State efforts to increase internet access in villages are reaping dividends as more rural residents shop online, use electronic payment platforms like Alipay and Wechat Wallet, and sell farm products directly to urban consumers. New data suggests over 35 percent of rural residents, around 209 million people, have internet access as of end 2017. Of these, 47.1 percent have used electronic payment platforms to purchase goods both online and offline. Urban consumers are also buying online, and e-commerce sales of agricultural products have grown nearly 40 percent, y-o-y, in Q1 2018, generating retail sales revenue of C¥45.27 bn. This means better data on agricultural production and the food system.
If you are seeking to work at the leading edge of policy analysis on China, please join our team! With our ever expanding research base, we are hiring more editorial and publications officers and an finance policy analyst. For information on the positions check our careers page or write directly to email@example.com.
march policy movers
policy professionals in and out of the establishment
Shi Yinhong 时殷弘 | Renmin University Centre for American Studies director
Widely cited internationally, Renmin University’s Shi Yinhong often warns against overreach. On North Korea, he urges Beijing to cut its losses and prevent a turn against China. A sceptic on the effect of sanctions, Shi warns a long-term oil cutoff is unlikely to work, let alone justify its strategic and political costs. Beijing’s long-term strategic interests in Northeast Asia should be prioritised over a temporary relief in Sino–US ties, he argues, and under no circumstances should the US and South Korea be allowed to militarily control North Korea’s territory.
Wang Jianjun 王建军 | Shenzhen Stock Exchange (SZSE) general manager
Before being appointed head of SZSE, Wang chaired CSRC’s marketing department, analysis team and general office. He seeks to attract internet giants like BATJ to list in Shenzhen, where over 70 percent of companies are in high-tech and innovation. The stock exchange, he told Netease, hosts very few homegrown unicorns. Wang argues that current law of ‘one share, one vote’ does not suit innovation preferences of tech firms. As a 13th NPC delegate, he proposed allowing companies multiple share classes, reports The Paper, so that key stakeholders of innovation firms are better motivated and incentivised. Wang also confirmed to PE Daily that SZSE is to announce detailed implementation rules for overseas-listed IT firms to be relisted in the A-shares stock market via CDR.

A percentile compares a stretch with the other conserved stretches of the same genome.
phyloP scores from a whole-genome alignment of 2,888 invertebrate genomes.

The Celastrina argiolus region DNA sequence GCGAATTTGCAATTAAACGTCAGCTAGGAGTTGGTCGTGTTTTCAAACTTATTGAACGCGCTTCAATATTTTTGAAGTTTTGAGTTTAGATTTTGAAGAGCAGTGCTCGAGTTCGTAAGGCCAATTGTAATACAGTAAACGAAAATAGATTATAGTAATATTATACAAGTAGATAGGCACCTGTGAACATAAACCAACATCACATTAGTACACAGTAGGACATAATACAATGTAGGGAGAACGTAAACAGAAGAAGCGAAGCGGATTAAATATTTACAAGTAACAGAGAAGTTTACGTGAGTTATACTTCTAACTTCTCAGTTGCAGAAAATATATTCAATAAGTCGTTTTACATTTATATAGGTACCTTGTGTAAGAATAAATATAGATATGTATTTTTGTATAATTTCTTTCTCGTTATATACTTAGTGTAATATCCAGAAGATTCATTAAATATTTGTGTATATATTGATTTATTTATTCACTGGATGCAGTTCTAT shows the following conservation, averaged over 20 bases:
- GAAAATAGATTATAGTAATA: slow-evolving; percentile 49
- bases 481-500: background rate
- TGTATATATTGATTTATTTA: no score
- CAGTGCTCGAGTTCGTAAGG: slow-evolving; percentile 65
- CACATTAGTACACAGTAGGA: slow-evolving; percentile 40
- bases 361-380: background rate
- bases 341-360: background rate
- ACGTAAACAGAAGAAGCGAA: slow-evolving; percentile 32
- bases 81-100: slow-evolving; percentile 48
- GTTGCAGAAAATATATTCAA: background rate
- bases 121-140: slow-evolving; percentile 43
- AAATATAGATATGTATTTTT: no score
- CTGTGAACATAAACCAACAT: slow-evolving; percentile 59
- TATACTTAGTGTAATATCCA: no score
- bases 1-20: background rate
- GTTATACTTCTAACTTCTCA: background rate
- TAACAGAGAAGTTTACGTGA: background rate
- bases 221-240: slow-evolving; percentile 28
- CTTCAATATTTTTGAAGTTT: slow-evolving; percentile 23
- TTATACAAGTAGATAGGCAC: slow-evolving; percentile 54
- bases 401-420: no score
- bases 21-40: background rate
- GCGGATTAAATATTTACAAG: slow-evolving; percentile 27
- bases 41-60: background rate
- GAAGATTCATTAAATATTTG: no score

Qin Haiyan 秦海岩 | China Wind Energy Association secretary general
Wind and solar technology policy expert Qin Haiyan was involved in drafting the 2005 Renewable Energy Law and 2012 ‘Implementing opinions on accelerating wind power sector development’. Failure to address curtailment will make it impossible to increase the share of non-fossil fuel in primary energy mix to 15 percent, he says. Qin stresses that guaranteed purchase of renewable energy is key to reducing wasted renewable energy.